Usually, now this is what I've heard from my sis who has sold several homes this way, it works similar to renting........but if the one leasing has to leave, house reverts back to the owner. She's had that happen a couple of times as well. Only once did someone just up and leave. The other one I know about explained the situation (they'd lost their job) and sis and her husband told them not to worry about it, just do what they needed to do and they'd find someone else, which they did........and that person stuck it out until they had it paid off.
  6. flutterby

    flutterby Fly away!

    "Rent to own" is a legal term that can mean many things in different states. In Ohio, rent to own just means that a person rents the house with the option to buy it at a later date, but there are no legal rights transferred until the house is purchased (a land contract is what you want to do here if you want legal rights). He will need to look over the contract he signed. Also, most people and companies who rent don't report to the credit bureaus. If he ends up evicted through the court system that would show up, but if he works it out with the owner he should be fine.
  7. LittleDudesMom

    LittleDudesMom Well-Known Member Staff Member

    The laws are different state by state but usually renting to own means that, should the tenant want to purchase the home, they get credit towards the purchase price for what they have paid in rent. Sometimes there is a purchase option at the end of the term and sometimes it's wide open. Depends on how the agreement, or lease, was written.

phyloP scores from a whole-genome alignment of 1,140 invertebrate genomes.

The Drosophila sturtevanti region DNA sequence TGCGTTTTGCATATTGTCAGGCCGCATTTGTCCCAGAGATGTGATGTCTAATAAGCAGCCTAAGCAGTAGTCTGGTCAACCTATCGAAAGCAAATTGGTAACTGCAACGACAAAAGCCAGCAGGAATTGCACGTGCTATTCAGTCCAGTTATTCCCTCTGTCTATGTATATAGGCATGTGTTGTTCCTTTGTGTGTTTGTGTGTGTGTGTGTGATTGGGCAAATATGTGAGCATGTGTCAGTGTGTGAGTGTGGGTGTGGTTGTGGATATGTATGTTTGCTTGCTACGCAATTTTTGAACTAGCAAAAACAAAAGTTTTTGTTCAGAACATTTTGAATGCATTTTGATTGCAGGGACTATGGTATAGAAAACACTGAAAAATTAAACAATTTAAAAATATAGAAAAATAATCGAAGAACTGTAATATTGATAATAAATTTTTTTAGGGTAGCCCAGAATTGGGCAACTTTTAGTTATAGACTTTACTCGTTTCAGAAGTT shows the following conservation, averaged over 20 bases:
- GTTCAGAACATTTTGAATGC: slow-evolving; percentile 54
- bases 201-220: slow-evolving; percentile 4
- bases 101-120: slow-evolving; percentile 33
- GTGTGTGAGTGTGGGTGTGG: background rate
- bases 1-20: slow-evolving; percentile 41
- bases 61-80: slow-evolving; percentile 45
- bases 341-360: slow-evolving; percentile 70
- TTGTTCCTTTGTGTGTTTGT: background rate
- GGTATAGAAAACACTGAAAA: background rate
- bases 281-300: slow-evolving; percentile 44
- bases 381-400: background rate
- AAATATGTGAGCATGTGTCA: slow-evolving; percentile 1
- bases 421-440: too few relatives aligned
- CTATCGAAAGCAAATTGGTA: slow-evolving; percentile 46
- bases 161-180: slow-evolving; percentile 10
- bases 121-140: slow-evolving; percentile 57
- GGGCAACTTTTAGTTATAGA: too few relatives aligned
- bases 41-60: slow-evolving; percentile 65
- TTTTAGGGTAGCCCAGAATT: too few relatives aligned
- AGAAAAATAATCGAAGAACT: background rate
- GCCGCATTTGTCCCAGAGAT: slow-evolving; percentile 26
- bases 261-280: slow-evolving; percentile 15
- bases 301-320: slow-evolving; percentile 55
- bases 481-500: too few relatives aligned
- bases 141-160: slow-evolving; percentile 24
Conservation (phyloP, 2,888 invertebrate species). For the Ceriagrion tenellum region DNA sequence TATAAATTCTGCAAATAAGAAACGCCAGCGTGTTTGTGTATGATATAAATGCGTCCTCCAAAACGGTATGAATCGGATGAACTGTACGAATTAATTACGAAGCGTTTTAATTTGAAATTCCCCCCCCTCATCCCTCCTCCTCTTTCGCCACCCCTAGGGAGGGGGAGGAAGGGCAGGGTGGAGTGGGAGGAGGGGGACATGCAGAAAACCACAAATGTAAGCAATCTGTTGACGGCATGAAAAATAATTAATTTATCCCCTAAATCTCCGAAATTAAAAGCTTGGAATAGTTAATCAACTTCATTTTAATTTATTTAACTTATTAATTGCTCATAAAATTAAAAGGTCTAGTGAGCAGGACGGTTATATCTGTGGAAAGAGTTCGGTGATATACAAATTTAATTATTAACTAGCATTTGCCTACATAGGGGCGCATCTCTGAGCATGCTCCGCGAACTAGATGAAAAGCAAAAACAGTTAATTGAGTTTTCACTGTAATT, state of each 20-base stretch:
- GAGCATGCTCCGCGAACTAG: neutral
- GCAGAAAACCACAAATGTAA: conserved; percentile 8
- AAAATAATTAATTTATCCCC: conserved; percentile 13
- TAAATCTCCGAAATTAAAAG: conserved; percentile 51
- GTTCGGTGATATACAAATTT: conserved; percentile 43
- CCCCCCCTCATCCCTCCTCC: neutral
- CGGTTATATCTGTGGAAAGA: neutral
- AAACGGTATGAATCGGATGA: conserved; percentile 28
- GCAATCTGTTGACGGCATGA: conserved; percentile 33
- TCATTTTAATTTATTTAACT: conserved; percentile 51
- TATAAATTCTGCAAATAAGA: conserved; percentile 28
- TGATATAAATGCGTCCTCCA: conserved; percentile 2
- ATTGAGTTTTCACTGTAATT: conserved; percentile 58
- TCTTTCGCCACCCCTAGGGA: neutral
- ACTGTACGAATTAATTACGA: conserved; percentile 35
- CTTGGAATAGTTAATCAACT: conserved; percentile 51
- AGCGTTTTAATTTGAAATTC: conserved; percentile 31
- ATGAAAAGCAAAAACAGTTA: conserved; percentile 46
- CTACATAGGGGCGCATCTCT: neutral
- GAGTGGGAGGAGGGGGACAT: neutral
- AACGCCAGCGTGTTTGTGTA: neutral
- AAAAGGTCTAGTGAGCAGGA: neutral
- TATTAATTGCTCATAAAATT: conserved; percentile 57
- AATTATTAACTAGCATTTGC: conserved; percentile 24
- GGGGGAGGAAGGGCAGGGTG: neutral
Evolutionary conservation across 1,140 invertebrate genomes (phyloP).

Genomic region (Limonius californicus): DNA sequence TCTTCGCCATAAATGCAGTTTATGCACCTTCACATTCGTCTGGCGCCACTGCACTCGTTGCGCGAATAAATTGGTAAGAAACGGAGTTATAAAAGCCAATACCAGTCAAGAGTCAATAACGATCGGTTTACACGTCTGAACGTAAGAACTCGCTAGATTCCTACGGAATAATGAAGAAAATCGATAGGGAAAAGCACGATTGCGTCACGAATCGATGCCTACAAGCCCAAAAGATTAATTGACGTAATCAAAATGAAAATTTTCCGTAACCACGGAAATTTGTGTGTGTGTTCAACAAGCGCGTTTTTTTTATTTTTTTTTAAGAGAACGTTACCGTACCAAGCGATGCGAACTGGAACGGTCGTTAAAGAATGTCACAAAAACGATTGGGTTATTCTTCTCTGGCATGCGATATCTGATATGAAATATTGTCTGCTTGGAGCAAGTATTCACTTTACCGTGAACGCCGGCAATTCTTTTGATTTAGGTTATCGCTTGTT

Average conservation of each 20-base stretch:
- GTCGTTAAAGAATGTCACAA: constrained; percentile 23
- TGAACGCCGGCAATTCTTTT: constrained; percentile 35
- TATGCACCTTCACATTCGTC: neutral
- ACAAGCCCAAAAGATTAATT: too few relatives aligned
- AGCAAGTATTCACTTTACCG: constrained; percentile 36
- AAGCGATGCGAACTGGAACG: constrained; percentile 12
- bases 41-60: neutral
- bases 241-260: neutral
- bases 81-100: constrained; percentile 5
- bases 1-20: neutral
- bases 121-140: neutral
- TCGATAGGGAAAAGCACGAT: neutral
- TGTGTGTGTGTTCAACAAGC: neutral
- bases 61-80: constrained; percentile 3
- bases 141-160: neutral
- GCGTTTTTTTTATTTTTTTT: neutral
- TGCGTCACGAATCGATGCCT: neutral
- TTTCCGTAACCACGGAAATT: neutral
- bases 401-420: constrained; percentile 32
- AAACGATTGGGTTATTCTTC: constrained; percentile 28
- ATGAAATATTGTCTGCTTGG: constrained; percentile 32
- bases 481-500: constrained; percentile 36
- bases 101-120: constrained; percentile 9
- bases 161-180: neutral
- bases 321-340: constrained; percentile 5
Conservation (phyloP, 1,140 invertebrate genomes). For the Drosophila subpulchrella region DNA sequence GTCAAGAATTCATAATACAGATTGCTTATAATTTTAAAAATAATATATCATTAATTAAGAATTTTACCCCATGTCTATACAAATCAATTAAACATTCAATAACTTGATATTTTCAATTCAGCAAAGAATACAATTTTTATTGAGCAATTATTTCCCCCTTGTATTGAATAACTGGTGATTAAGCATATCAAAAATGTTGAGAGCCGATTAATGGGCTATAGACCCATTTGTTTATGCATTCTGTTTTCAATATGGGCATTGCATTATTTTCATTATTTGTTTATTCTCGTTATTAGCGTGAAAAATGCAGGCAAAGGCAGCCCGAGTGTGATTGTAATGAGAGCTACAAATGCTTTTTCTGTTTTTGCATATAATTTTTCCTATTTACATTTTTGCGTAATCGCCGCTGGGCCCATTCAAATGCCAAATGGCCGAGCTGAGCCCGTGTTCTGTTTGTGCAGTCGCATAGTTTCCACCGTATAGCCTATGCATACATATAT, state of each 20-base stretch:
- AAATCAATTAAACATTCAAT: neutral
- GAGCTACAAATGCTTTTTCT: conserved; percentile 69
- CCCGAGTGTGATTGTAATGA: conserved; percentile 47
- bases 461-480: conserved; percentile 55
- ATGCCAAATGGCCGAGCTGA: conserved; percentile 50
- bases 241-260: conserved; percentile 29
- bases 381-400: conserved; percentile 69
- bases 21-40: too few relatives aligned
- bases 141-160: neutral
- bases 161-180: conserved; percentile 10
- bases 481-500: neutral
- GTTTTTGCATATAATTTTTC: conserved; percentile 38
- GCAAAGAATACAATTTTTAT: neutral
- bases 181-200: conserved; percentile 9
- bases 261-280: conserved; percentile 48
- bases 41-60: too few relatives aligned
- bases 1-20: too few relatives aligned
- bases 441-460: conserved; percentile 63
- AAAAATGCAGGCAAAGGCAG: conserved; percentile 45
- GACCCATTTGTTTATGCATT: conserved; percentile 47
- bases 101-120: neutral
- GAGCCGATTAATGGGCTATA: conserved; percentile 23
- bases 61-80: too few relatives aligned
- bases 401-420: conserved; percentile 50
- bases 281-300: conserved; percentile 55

Now, if both are listed on the lease then they are equally liable for the rental amount. No one can just walk away from a lease with liability, but again, the laws vary from state to state.

    Most leases are written, even purchase options, for a particular length of time with a total rent due which is broken down into monthly installments. i.e., 500 per month for a two year lease = a total lease amount of 12,000. Should the tenant terminate illegally, moving out before the end of the lease term, they are liable for the full amount.

    Your son needs to speak with the builder and let him know what is going on. His wife is still liable for the terms of the agreement regardless of whether she is living there or not if they are both listed on the lease as tenants (not just an occupant - which is why I always urge roommates to be tenants rather than one as the tenant and one as the occupant. An occupant has no liability. I can tell you, as a landlord, that receiving information from the tenant about what is going on is essential in working out difficult situations.

  8. SomewhereOutThere

    SomewhereOutThere Well-Known Member

    Welll, thank you all (as usual you were great).

    J. (wifey) doesn't care if he is evicted or has bad credit and she refuses to pay a dime. I'm not sure how that would work out in court, but son is trying hard to stay on good terms with her so that she doesn't hit him for more money.

    I think Son is speaking to the builder today. Thanks again for all the responses :) You are GREAT!
  9. witzend

    witzend Well-Known Member

    Let us know how it goes. I have a feeling that the builder will work with him.